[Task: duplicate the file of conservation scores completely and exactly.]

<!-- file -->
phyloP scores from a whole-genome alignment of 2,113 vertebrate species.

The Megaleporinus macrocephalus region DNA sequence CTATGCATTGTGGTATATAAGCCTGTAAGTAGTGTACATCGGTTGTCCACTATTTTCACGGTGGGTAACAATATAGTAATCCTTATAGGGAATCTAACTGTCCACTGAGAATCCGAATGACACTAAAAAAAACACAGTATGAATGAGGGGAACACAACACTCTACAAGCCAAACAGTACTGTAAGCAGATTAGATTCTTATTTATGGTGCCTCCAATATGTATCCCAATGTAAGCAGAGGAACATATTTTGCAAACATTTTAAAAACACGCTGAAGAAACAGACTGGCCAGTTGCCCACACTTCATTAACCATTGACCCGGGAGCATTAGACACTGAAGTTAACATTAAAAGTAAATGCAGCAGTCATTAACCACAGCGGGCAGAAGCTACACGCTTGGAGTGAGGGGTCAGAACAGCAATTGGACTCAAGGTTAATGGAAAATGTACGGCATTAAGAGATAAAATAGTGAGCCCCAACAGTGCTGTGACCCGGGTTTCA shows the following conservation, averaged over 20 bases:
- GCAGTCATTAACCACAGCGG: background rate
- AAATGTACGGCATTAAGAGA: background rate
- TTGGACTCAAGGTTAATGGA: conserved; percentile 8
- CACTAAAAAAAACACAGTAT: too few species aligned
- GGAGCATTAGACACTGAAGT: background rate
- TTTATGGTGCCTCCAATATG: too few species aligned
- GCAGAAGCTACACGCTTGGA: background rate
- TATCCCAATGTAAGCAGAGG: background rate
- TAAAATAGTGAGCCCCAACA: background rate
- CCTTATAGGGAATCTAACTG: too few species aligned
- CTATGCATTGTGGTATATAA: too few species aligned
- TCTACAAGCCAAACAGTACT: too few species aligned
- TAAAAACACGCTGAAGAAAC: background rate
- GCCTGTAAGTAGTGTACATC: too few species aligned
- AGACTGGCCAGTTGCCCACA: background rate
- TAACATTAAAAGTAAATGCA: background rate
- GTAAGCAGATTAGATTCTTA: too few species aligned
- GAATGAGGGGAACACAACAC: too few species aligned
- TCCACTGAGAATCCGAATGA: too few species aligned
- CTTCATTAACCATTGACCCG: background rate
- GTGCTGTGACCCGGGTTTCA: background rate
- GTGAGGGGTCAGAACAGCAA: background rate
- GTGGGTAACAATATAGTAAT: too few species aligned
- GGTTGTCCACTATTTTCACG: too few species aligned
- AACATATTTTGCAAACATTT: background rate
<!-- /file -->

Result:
phyloP scores from a whole-genome alignment of 2,113 vertebrate species.

The Megaleporinus macrocephalus region DNA sequence CTATGCATTGTGGTATATAAGCCTGTAAGTAGTGTACATCGGTTGTCCACTATTTTCACGGTGGGTAACAATATAGTAATCCTTATAGGGAATCTAACTGTCCACTGAGAATCCGAATGACACTAAAAAAAACACAGTATGAATGAGGGGAACACAACACTCTACAAGCCAAACAGTACTGTAAGCAGATTAGATTCTTATTTATGGTGCCTCCAATATGTATCCCAATGTAAGCAGAGGAACATATTTTGCAAACATTTTAAAAACACGCTGAAGAAACAGACTGGCCAGTTGCCCACACTTCATTAACCATTGACCCGGGAGCATTAGACACTGAAGTTAACATTAAAAGTAAATGCAGCAGTCATTAACCACAGCGGGCAGAAGCTACACGCTTGGAGTGAGGGGTCAGAACAGCAATTGGACTCAAGGTTAATGGAAAATGTACGGCATTAAGAGATAAAATAGTGAGCCCCAACAGTGCTGTGACCCGGGTTTCA shows the following conservation, averaged over 20 bases:
- GCAGTCATTAACCACAGCGG: background rate
- AAATGTACGGCATTAAGAGA: background rate
- TTGGACTCAAGGTTAATGGA: conserved; percentile 8
- CACTAAAAAAAACACAGTAT: too few species aligned
- GGAGCATTAGACACTGAAGT: background rate
- TTTATGGTGCCTCCAATATG: too few species aligned
- GCAGAAGCTACACGCTTGGA: background rate
- TATCCCAATGTAAGCAGAGG: background rate
- TAAAATAGTGAGCCCCAACA: background rate
- CCTTATAGGGAATCTAACTG: too few species aligned
- CTATGCATTGTGGTATATAA: too few species aligned
- TCTACAAGCCAAACAGTACT: too few species aligned
- TAAAAACACGCTGAAGAAAC: background rate
- GCCTGTAAGTAGTGTACATC: too few species aligned
- AGACTGGCCAGTTGCCCACA: background rate
- TAACATTAAAAGTAAATGCA: background rate
- GTAAGCAGATTAGATTCTTA: too few species aligned
- GAATGAGGGGAACACAACAC: too few species aligned
- TCCACTGAGAATCCGAATGA: too few species aligned
- CTTCATTAACCATTGACCCG: background rate
- GTGCTGTGACCCGGGTTTCA: background rate
- GTGAGGGGTCAGAACAGCAA: background rate
- GTGGGTAACAATATAGTAAT: too few species aligned
- GGTTGTCCACTATTTTCACG: too few species aligned
- AACATATTTTGCAAACATTT: background rate